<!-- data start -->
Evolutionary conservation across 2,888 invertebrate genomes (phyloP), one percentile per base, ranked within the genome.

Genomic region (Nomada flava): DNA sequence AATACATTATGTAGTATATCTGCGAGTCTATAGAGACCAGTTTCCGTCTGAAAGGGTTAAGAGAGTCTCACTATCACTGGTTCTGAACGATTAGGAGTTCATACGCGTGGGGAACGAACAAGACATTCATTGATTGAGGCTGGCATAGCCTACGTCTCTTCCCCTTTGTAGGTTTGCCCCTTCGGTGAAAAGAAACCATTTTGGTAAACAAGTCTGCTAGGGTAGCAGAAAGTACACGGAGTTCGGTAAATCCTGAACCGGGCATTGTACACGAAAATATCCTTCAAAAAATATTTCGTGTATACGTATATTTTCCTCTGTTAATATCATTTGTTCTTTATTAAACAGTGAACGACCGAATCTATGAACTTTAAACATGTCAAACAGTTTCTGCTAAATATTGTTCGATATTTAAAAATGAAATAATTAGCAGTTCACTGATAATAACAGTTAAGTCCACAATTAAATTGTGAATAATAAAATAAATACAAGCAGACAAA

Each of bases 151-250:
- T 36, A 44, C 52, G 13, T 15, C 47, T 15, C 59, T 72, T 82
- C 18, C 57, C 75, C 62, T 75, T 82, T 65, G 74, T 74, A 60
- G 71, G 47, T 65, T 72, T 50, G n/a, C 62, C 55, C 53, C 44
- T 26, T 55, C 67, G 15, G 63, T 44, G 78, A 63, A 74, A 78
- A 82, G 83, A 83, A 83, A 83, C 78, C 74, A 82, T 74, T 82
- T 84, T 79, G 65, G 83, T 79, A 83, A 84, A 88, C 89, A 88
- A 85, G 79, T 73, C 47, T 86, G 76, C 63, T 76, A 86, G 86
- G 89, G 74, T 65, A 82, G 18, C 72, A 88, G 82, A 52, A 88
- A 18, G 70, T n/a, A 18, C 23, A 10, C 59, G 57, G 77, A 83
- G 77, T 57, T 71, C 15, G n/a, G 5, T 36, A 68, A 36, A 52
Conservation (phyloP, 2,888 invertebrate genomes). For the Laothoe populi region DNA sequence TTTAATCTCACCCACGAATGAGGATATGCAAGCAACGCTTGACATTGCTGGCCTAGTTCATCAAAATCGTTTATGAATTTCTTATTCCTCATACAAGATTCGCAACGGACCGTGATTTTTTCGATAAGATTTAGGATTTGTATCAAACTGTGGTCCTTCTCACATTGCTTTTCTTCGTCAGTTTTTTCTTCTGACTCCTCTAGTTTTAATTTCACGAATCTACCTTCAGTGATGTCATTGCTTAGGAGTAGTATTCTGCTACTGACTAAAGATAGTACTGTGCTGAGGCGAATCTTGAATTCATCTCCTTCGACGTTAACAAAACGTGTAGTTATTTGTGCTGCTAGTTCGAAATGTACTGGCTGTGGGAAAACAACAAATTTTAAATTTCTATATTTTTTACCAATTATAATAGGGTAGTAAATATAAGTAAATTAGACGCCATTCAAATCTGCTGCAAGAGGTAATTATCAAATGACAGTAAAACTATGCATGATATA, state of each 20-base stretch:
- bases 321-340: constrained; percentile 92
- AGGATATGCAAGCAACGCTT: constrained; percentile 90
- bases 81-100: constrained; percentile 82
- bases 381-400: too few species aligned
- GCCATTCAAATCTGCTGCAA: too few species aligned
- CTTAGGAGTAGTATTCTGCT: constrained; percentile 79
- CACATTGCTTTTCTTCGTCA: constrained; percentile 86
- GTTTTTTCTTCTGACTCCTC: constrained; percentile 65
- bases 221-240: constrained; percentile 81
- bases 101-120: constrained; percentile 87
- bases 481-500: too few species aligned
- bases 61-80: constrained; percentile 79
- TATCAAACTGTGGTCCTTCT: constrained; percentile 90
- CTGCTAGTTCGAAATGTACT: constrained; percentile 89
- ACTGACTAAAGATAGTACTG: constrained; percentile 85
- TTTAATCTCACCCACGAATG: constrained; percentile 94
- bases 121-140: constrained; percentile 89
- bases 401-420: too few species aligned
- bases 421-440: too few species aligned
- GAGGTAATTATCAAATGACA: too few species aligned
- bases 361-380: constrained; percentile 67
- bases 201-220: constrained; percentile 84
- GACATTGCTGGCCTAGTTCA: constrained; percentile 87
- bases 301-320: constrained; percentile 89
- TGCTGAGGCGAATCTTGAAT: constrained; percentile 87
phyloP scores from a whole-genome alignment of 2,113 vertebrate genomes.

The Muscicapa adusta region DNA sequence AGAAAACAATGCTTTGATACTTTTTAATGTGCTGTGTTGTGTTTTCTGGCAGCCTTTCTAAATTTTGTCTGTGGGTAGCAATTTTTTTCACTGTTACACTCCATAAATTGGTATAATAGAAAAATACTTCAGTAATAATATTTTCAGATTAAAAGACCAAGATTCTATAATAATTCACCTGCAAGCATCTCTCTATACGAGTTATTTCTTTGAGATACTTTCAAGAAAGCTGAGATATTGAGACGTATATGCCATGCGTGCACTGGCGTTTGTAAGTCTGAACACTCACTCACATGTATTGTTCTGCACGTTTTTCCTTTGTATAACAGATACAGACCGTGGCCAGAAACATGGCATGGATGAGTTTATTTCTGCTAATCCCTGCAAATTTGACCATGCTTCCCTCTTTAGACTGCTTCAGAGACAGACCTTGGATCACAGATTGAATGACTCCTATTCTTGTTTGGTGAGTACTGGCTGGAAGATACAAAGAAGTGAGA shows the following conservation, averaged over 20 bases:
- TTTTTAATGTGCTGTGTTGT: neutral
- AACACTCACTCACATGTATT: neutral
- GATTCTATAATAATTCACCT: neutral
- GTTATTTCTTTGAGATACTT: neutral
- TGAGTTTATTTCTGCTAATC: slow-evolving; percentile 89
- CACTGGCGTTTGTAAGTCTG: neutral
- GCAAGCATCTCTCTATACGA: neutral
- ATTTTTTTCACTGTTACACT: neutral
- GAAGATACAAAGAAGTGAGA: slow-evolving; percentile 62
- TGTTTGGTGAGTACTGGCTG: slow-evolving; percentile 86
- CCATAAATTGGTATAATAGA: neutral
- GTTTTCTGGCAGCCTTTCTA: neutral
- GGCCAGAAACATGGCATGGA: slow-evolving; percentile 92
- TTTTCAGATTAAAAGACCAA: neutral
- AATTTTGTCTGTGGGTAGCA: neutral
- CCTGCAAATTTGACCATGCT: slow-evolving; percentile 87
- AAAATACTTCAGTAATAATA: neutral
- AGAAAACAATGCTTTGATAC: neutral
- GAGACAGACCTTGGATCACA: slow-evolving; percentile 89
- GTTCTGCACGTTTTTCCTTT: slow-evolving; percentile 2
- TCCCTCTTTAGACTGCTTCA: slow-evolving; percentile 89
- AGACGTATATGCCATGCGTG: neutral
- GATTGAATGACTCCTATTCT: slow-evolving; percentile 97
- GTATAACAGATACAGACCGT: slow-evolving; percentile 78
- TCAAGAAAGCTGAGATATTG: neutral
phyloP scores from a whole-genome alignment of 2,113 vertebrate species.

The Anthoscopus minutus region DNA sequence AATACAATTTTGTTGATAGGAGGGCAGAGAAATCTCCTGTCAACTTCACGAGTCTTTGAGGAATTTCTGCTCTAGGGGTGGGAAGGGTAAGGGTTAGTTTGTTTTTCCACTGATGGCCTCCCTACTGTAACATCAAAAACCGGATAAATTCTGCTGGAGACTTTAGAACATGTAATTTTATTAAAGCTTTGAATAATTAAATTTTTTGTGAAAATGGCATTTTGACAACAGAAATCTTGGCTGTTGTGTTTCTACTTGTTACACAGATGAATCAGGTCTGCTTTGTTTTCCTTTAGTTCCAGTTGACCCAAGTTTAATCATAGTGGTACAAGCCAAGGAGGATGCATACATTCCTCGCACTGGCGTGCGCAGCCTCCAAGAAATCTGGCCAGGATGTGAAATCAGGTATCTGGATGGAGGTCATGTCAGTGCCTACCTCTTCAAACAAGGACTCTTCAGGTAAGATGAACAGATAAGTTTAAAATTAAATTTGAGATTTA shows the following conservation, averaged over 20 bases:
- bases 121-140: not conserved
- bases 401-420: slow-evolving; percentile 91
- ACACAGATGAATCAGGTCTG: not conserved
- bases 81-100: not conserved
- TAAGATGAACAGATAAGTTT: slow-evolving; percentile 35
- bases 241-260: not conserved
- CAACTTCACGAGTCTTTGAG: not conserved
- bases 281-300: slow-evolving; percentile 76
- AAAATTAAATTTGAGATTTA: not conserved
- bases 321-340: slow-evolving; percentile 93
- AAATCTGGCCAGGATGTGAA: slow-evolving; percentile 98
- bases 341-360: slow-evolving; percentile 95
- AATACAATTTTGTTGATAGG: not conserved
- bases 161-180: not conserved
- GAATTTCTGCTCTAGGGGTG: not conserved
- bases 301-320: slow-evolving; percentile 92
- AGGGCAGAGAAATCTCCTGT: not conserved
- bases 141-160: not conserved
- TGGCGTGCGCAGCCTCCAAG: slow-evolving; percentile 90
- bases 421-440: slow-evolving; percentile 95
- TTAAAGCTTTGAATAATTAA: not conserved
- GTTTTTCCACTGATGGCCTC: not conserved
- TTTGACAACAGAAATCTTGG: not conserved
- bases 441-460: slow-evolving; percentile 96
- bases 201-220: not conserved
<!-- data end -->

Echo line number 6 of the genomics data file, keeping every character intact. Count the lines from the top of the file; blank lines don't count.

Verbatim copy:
- G 71, G 47, T 65, T 72, T 50, G n/a, C 62, C 55, C 53, C 44